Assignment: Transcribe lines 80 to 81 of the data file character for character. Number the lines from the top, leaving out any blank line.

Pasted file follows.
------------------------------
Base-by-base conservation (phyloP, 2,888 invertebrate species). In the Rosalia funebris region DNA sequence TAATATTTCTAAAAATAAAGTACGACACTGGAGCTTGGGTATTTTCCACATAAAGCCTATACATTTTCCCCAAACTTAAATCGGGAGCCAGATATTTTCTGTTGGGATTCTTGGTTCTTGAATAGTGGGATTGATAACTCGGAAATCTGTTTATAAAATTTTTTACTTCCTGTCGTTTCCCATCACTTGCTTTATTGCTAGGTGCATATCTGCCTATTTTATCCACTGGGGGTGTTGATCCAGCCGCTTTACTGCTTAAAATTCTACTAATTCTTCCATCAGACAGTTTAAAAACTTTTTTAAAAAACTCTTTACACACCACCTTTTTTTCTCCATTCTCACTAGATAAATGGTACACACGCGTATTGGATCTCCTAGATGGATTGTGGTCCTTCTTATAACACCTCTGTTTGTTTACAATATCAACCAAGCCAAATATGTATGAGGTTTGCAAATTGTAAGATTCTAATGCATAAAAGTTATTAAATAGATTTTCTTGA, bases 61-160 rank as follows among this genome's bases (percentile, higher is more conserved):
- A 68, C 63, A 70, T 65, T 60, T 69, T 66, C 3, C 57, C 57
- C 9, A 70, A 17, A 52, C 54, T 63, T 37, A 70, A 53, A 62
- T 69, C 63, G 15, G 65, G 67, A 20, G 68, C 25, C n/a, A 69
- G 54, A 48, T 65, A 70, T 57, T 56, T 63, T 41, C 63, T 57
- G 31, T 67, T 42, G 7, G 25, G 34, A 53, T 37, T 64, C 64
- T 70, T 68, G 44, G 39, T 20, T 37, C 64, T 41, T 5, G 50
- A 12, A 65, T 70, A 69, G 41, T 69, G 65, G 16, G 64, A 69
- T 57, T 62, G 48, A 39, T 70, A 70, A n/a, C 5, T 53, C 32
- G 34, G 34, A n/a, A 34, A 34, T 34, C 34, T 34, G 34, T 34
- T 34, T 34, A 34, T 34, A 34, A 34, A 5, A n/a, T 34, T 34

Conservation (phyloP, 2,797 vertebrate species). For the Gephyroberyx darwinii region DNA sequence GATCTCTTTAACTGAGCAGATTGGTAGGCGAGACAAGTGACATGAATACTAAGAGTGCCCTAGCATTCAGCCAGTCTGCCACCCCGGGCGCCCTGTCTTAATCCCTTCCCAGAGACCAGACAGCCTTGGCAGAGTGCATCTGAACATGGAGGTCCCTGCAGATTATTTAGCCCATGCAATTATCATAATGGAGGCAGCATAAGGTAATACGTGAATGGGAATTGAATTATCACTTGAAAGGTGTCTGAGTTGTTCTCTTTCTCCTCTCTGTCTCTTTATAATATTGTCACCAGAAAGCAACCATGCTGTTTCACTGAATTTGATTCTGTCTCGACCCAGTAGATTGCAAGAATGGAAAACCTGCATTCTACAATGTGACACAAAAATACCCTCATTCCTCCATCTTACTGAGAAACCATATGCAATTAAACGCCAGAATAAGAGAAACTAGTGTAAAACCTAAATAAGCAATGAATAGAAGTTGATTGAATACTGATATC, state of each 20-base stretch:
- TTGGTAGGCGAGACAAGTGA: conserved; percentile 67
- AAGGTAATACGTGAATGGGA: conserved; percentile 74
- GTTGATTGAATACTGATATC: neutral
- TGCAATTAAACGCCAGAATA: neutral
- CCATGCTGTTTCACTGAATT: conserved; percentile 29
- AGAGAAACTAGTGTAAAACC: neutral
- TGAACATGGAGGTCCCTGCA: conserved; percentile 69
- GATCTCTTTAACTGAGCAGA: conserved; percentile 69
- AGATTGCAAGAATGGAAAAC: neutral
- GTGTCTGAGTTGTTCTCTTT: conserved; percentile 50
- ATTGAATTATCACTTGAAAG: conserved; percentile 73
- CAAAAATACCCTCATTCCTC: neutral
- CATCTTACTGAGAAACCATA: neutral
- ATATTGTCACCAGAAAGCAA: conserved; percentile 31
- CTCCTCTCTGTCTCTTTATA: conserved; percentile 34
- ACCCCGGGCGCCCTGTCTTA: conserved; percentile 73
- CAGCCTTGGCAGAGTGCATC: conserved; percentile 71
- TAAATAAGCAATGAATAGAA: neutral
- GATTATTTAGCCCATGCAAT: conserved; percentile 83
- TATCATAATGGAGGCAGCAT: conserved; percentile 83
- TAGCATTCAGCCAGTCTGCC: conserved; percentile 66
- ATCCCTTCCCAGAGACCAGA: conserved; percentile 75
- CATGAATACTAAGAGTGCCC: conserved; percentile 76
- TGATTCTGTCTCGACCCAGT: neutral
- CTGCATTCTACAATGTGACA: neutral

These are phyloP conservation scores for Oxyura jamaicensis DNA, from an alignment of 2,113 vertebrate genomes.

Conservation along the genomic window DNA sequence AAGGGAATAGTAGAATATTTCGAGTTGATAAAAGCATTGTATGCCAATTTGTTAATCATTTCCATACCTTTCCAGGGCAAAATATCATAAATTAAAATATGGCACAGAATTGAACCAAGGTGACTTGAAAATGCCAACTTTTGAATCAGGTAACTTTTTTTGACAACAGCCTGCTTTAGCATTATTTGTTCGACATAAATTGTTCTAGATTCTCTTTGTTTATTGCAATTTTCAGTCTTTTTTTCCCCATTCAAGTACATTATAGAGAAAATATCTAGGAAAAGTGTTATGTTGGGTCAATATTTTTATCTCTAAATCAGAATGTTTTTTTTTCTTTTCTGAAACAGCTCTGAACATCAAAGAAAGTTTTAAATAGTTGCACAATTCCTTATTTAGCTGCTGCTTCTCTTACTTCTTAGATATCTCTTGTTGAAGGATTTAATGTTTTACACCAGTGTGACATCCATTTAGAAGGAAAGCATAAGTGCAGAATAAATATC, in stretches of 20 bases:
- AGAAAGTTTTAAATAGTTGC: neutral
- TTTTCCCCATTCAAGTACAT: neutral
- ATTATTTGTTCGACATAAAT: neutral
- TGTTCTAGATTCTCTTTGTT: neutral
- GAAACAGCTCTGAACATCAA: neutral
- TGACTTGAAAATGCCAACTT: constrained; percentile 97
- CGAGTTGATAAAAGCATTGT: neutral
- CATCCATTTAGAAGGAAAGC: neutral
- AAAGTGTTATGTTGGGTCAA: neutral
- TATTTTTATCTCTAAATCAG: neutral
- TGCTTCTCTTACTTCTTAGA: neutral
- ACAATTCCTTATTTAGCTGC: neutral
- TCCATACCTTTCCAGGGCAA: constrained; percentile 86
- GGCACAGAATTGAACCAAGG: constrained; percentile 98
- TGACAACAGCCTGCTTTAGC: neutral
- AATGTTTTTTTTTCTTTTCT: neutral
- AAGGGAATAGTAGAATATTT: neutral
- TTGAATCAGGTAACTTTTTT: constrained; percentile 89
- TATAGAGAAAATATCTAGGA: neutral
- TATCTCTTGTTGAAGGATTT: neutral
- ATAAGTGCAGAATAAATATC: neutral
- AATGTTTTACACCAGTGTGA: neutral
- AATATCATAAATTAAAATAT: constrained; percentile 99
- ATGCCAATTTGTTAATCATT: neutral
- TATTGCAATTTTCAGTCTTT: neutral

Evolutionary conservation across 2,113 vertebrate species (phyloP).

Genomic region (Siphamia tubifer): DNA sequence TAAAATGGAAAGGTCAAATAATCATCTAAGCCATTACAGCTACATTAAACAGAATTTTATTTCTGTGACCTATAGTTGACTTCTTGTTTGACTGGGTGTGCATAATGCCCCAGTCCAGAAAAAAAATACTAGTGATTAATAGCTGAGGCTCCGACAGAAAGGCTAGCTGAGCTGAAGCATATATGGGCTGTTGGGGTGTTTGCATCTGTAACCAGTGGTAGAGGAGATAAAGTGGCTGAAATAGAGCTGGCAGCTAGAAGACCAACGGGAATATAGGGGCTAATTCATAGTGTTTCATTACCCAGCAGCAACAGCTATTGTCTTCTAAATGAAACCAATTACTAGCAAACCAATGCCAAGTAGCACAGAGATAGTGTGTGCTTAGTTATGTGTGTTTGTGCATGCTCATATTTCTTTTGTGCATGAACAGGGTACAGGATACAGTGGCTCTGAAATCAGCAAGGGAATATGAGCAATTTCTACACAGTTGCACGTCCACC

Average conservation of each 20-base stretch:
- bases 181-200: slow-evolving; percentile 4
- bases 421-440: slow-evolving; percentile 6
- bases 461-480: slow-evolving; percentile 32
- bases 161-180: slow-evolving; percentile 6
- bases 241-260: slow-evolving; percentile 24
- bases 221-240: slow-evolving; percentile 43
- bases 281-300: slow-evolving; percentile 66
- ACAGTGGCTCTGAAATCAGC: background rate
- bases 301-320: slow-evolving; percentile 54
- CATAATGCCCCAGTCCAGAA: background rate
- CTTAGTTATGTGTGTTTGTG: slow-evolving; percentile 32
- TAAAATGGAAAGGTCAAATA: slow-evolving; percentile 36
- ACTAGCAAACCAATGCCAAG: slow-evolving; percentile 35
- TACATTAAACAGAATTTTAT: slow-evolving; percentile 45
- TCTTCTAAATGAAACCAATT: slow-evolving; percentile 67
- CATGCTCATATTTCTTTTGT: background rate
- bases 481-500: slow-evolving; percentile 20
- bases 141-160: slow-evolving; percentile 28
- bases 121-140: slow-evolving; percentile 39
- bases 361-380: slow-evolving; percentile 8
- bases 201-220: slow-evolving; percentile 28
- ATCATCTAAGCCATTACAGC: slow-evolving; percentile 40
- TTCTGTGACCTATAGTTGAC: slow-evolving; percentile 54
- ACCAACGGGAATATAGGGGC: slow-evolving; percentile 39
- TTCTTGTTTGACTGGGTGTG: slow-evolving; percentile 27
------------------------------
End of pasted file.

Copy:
- ACTAGCAAACCAATGCCAAG: slow-evolving; percentile 35
- TACATTAAACAGAATTTTAT: slow-evolving; percentile 45